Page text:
How does the straight cut have more contact area? The shortest distance from point to point is a straight line, so if have straight cut gears the tooth itself would actually be shorter than a spiral cut gear. I'm not 100% sure but that would make sense to me.
 

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How does the straight cut have more contact area? The shortest distance from point to point is a straight line, so if have straight cut gears the tooth itself would actually be shorter than a spiral cut gear. I'm not 100% sure but that would make sense to me.
Another way to try this is get two gears and mesh them together normally. Now turn one gear to 45 deg and the contact area drops drastically.
Look at your RC car. Your pinion and spur gears are straight cut and in constant mesh - 100% contact area. Turn one of them to 45 deg and then see how much of the tooth is contacting the other tooth.
 

chevys10zr2003

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Another way to try this is get two gears and mesh them together normally. Now turn one gear to 45 deg and the contact area drops drastically.
Look at your RC car. Your pinion and spur gears are straight cut and in constant mesh - 100% contact area. Turn one of them to 45 deg and then see how much of the tooth is contacting the other tooth.
That's not really the same thing though since doing that with straight cut is doing something they aren't really designed to do. Spiral cut gears are designed to have consistent mesh with the gears angle cut.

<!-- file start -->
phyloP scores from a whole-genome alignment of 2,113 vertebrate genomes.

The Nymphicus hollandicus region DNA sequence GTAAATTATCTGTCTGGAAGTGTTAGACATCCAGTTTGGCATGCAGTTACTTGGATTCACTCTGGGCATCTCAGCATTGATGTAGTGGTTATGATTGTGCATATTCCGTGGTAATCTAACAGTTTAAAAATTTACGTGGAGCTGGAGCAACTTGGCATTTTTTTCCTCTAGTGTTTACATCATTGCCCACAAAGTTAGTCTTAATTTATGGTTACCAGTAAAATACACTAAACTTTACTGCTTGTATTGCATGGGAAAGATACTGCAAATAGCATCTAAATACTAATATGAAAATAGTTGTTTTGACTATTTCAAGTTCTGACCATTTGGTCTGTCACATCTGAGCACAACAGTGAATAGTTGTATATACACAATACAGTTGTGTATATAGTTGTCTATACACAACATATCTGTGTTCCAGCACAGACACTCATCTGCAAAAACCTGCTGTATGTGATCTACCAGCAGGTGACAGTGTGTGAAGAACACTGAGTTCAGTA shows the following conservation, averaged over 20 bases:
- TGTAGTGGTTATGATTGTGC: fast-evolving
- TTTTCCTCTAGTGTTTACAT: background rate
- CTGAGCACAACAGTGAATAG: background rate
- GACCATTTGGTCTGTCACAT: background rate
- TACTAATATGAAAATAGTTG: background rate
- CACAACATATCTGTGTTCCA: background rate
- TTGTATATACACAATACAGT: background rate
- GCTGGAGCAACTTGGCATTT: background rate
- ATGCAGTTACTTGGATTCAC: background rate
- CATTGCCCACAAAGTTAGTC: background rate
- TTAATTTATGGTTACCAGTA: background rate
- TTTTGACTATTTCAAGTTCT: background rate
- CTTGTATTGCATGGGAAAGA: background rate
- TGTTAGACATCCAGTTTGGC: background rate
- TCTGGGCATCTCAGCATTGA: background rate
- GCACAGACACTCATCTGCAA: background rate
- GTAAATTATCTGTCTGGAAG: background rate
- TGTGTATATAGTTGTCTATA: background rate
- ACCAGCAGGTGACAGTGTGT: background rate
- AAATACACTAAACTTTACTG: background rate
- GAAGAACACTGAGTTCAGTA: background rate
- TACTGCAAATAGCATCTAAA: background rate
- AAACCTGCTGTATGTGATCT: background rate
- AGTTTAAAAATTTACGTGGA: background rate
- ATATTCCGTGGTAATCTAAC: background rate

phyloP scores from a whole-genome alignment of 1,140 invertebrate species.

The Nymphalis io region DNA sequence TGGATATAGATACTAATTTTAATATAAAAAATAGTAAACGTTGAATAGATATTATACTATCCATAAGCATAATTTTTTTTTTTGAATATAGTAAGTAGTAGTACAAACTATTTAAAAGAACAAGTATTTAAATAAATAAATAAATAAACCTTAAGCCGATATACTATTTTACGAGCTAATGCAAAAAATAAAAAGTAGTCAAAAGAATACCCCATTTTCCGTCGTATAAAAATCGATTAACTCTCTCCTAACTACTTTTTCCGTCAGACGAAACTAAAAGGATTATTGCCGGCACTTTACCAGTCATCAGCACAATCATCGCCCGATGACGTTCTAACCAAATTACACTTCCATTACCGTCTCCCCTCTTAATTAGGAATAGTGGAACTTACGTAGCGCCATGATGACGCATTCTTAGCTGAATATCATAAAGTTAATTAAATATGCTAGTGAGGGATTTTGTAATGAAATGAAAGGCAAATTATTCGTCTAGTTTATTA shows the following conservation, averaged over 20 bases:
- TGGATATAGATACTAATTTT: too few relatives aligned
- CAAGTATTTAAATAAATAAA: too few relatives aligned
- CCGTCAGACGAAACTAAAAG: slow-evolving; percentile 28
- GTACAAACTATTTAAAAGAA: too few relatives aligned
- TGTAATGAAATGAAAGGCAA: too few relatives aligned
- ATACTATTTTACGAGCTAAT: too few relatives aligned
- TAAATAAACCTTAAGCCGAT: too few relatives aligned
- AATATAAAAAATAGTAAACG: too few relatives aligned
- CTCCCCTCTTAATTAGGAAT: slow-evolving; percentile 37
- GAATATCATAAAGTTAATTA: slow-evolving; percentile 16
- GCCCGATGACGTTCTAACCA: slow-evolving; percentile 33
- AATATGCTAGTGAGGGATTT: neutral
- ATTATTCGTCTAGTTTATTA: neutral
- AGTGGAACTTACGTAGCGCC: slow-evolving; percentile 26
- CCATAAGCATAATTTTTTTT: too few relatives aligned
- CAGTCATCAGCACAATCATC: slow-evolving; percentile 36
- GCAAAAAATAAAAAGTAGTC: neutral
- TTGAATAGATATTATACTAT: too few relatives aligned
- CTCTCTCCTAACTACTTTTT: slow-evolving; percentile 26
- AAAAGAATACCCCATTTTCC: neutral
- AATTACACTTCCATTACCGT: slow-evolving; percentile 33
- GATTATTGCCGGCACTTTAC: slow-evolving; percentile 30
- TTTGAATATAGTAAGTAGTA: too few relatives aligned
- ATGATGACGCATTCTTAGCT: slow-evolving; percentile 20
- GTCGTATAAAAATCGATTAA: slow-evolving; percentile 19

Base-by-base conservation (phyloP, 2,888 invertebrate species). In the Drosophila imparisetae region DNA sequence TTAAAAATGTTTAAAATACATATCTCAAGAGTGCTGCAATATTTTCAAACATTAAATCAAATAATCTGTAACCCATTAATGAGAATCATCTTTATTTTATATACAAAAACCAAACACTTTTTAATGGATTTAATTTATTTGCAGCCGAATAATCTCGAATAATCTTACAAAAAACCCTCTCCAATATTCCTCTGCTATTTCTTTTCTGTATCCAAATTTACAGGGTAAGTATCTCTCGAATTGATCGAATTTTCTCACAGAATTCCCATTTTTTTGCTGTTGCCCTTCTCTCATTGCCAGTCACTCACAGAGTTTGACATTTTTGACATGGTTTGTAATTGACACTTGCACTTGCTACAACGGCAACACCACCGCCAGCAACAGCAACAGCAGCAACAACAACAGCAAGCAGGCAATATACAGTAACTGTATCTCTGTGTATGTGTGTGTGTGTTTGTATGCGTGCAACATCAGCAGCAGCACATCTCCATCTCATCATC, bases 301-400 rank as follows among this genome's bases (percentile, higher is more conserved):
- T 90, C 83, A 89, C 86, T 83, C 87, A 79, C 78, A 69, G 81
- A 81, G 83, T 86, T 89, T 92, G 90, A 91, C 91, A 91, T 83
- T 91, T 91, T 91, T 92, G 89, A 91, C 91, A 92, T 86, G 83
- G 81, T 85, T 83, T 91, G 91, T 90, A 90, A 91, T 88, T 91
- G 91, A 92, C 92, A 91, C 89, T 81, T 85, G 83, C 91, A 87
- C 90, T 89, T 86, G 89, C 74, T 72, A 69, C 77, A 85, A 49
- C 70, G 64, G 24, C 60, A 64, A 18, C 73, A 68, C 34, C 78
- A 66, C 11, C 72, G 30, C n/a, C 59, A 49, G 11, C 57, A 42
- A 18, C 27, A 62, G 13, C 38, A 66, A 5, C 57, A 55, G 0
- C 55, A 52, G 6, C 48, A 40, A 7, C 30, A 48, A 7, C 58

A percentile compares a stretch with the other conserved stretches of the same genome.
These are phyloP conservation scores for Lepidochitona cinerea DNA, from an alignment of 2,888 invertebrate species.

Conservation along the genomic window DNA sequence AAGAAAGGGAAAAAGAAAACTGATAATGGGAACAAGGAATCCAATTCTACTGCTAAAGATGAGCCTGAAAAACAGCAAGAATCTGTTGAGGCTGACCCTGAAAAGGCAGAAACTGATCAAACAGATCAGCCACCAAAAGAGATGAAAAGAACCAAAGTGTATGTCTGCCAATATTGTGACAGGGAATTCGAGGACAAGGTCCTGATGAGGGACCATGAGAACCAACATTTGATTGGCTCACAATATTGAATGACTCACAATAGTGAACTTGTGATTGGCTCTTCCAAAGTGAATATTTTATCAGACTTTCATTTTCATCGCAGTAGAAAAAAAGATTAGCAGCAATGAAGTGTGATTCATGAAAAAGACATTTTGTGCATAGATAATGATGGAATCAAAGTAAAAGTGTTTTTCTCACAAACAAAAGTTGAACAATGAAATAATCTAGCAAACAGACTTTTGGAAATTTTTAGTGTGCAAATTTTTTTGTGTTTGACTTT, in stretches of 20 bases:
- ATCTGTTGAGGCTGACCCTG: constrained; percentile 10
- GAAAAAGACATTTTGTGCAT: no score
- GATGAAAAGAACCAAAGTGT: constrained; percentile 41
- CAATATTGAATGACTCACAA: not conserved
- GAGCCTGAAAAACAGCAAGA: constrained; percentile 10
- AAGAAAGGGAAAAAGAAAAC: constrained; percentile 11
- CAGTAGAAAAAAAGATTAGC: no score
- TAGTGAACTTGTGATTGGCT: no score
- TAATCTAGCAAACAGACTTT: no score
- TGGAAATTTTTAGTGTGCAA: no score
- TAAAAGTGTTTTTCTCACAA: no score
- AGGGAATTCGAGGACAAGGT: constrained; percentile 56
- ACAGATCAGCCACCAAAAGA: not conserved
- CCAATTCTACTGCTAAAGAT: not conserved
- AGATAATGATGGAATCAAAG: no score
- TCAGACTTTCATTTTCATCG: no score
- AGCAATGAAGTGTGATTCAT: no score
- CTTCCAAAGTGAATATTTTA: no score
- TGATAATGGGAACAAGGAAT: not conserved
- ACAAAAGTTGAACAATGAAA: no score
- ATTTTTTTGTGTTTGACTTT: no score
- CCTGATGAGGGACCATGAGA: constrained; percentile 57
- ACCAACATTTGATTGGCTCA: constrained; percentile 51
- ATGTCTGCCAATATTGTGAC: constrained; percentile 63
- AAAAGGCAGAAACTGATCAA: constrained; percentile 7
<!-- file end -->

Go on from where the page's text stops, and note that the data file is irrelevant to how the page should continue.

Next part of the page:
I did a google search and everything I have read is saying that spiral is stronger. Now it is the internet and not everything is true on the internet, but I didn't find one bit saying that straight cut was stronger.
https://clr.es/blog/en/spur-gears-helical-gears/
 

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https://bit.ly/2Ukq0tk is what I looked at just now. I've read that Typhon uses helical though and I think maybe the only vehicle that does from Arrma. I see the guys that jump big change to outcast diffs too. The article states noise and power transfer dependability
 

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That's not really the same thing though since doing that with straight cut is doing something they aren't really designed to do. Spiral cut gears are designed to have consistent mesh with the gears angle cut.

I did a google search and everything I have read is saying that spiral is stronger. Now it is the internet and not everything is true on the internet, but I didn't find one bit saying that straight cut was stronger.